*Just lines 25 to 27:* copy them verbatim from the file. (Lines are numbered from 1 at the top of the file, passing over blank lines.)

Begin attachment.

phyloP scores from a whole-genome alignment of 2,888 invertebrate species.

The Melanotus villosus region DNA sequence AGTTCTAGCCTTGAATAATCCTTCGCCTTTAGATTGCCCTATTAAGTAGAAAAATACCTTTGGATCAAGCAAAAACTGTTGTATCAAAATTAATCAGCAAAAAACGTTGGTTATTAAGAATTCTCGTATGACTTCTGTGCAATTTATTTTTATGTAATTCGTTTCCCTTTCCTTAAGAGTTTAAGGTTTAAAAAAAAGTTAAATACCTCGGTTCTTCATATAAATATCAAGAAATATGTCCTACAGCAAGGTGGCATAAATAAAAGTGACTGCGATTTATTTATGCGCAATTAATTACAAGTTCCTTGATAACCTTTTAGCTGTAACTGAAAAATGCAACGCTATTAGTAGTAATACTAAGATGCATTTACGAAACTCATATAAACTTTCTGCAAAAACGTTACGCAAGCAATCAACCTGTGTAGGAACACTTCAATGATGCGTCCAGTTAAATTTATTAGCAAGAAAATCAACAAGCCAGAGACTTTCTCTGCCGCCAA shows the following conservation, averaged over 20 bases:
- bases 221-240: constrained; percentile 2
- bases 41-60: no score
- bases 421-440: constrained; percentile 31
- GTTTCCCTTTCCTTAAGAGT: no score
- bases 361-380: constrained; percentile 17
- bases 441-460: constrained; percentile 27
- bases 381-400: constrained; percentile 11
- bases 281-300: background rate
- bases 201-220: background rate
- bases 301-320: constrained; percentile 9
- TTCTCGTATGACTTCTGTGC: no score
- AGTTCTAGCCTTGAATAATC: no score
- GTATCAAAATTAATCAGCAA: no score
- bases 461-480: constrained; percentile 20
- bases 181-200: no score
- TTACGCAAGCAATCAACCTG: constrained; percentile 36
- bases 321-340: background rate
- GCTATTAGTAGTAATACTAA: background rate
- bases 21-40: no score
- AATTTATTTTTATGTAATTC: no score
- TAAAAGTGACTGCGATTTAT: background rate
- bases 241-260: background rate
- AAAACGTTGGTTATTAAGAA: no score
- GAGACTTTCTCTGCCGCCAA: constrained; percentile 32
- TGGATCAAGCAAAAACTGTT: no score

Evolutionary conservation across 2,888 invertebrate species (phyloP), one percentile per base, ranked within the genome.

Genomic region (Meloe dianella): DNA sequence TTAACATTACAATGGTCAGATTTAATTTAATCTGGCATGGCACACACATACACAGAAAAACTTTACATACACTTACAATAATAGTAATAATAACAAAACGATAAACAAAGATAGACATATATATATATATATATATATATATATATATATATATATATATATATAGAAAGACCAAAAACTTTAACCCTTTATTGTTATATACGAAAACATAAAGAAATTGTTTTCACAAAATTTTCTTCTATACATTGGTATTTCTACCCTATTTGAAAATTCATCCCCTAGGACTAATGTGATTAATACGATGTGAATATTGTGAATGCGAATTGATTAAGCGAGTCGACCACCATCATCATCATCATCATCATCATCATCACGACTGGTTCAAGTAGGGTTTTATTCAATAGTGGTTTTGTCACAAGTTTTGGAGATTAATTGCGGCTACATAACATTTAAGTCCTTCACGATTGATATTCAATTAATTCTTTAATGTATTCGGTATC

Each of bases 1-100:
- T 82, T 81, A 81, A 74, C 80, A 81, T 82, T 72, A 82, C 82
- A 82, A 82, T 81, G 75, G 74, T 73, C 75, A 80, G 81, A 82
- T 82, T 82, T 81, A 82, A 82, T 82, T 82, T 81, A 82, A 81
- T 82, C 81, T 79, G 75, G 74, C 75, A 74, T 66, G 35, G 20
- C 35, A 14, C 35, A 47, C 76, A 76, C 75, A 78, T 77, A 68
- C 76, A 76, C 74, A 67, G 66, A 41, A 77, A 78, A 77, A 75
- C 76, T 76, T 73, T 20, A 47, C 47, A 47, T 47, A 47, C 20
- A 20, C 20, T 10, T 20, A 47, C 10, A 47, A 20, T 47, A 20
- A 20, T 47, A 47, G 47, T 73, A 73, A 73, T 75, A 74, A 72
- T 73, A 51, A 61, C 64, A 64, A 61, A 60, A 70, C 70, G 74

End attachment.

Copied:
- AAAACGTTGGTTATTAAGAA: no score
- GAGACTTTCTCTGCCGCCAA: constrained; percentile 32
- TGGATCAAGCAAAAACTGTT: no score